The resilience and bravery of trailblazing abolitionist Harriet Tubman will reverberate for generations to come, and the city of Philadelphia is immortalizing her legacy through the addition of a monument, The Philadelphia Inquirer reported.
A nine-foot statue paying homage to the heroic sacrifices made by Tubman along her quest towards liberty was recently unveiled in front of Philadelphia City Hall’s North Apron. The structure—dubbed “The Journey to Freedom”—illustrates her deep roots in Philadelphia. After escaping slavery in 1849, she traveled to the city from Maryland. She went back to Maryland a year later to lead her niece’s family to freedom in Philly.
“When I found I had crossed that line, I looked at my hands to see if I was the same person,” Tubman recalled in the memoir “Scenes in the Life of Harriet Tubman.” “There was such a glory over everything; the sun came like gold through the trees and over the fields, and I felt like I was in Heaven.” Tubman cultivated a network of churches and homes in Philadelphia to help free nearly 70 people who were enslaved in Maryland.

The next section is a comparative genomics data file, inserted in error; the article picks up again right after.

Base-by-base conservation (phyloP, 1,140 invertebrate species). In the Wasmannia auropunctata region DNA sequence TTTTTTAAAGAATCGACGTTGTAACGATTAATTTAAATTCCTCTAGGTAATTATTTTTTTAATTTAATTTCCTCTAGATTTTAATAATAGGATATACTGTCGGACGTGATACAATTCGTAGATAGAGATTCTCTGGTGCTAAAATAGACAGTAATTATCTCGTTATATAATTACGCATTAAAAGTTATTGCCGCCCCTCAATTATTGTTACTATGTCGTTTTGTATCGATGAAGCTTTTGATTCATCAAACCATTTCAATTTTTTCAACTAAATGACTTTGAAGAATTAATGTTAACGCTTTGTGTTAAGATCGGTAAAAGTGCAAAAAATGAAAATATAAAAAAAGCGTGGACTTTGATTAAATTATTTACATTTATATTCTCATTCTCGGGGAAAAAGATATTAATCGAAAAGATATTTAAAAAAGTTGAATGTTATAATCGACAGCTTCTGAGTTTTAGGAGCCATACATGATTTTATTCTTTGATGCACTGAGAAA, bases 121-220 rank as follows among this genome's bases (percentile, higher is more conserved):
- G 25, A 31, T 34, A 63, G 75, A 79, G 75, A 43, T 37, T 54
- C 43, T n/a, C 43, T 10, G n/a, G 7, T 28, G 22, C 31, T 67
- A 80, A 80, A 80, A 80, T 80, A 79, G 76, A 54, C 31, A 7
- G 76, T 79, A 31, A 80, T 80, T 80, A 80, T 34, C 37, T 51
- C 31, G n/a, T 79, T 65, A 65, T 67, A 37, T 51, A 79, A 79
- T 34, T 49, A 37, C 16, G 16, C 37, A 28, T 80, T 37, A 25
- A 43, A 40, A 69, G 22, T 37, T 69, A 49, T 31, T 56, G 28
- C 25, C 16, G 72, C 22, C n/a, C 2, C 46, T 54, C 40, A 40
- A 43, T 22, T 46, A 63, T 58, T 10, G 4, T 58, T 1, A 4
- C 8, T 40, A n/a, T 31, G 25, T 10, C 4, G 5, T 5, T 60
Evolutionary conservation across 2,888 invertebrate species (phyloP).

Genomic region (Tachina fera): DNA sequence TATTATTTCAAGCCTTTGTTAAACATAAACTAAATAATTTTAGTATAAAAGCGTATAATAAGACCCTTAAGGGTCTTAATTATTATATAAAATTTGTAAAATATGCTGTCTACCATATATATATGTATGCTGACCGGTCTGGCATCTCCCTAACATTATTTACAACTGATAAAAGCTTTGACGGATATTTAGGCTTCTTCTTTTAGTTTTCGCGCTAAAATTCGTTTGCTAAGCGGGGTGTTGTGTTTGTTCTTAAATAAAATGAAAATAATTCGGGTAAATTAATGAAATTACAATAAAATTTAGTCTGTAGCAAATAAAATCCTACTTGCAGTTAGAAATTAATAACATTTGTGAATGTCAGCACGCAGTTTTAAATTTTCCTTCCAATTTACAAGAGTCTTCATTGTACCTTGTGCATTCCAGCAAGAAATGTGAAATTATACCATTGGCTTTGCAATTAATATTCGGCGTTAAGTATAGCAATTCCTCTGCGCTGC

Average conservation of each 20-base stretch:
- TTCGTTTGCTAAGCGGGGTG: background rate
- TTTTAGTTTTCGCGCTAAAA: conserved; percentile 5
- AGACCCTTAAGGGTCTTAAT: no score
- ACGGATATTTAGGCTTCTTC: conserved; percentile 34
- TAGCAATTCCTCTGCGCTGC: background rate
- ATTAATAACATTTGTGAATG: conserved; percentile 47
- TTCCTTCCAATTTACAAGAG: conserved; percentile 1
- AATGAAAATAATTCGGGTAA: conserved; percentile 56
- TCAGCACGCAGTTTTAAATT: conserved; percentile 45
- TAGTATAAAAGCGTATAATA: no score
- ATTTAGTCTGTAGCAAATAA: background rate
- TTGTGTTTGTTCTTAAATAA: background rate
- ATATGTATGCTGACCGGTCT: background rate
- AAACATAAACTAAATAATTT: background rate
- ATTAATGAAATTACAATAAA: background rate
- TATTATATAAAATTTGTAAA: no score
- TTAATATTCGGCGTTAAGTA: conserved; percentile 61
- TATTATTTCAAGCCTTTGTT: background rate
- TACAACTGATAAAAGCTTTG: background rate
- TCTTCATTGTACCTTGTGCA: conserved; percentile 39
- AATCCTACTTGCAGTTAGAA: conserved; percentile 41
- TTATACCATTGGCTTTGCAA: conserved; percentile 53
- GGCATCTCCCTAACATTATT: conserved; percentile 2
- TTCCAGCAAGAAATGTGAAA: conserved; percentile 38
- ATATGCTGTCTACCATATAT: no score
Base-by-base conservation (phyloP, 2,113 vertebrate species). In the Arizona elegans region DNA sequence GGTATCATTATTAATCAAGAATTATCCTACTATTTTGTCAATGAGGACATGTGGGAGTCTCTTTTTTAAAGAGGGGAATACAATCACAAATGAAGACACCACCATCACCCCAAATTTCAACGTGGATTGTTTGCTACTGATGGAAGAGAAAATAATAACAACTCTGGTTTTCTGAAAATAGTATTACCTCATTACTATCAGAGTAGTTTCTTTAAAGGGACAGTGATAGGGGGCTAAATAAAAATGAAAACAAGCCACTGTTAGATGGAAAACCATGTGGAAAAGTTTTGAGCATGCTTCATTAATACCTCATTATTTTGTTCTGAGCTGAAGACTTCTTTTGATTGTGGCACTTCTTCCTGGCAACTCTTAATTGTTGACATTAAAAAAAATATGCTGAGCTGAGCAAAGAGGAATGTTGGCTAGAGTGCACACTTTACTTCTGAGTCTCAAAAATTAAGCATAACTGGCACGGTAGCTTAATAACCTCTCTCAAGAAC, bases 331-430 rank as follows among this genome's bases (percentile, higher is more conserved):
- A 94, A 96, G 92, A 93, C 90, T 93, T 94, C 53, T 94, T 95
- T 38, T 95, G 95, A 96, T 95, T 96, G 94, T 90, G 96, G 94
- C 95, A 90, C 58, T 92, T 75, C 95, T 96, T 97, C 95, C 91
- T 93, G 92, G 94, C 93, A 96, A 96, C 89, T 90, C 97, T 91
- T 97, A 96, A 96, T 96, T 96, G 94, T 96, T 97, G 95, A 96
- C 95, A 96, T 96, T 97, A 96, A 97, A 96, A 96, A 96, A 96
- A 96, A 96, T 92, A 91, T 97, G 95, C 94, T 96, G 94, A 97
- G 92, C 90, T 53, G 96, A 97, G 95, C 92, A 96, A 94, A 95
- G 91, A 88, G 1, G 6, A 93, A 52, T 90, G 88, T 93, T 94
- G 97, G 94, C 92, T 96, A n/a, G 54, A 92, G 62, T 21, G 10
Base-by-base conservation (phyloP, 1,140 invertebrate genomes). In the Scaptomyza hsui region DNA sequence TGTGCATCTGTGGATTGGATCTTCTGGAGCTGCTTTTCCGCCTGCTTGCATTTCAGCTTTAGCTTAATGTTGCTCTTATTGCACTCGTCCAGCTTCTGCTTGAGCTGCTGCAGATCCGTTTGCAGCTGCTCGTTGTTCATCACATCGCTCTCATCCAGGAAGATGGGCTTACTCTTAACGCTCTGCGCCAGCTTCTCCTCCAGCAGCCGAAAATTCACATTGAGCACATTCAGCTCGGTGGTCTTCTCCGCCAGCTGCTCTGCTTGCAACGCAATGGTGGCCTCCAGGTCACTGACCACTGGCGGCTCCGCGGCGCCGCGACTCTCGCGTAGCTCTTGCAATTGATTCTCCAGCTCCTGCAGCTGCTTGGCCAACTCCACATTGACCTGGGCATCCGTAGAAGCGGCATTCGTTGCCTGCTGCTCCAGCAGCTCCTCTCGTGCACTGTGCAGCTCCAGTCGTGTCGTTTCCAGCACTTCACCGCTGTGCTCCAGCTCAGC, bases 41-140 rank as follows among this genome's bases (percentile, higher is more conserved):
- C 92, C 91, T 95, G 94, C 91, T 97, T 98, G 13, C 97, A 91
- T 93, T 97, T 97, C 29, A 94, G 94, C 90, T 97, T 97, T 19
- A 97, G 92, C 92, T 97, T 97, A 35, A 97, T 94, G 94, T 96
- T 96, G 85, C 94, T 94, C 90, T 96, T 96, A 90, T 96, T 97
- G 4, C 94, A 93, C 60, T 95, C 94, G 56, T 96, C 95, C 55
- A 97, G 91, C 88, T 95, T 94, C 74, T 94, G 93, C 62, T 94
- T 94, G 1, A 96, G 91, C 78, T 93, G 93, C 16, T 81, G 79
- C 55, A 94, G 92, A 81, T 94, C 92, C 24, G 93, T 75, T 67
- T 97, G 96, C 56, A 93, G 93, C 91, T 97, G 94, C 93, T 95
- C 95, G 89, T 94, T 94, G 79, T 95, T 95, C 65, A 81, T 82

The monument—created by award-winning artist Wesley Wofford—depicts Tubman guiding a young girl to freedom, crossing the Pennsylvania state line and leaving the shackles of slavery behind.
“Philadelphia holds a specific relevance to Harriet’s story as the city she found safe harbor in after her escape from Maryland, as well as staging many of her returning raids to free others from the bondage of slavery,” Wofford shared in a statement, according to the news outlet.
The statue, which has traveled throughout the country since 2020, will be on display in Philadelphia through March to commemorate Tubman’s 200th birthday. The Philadelphia Office of Arts, Culture and the Creative Economy has joined forces with institutions like the African American Museum in Philadelphia and other local nonprofits and businesses to curate events that delve into different aspects of Tubman’s life.
News about the sculpture comes nearly a year after it was announced a monument honoring Tubman would be created in the city of Newark. Designed by artist Nina Cooke John the multisensory structure—dubbed “Shadow of a Face”—will serve as a piece that is reflective of Tubman’s journey and highlights New Jersey’s connection to the Underground Railroad.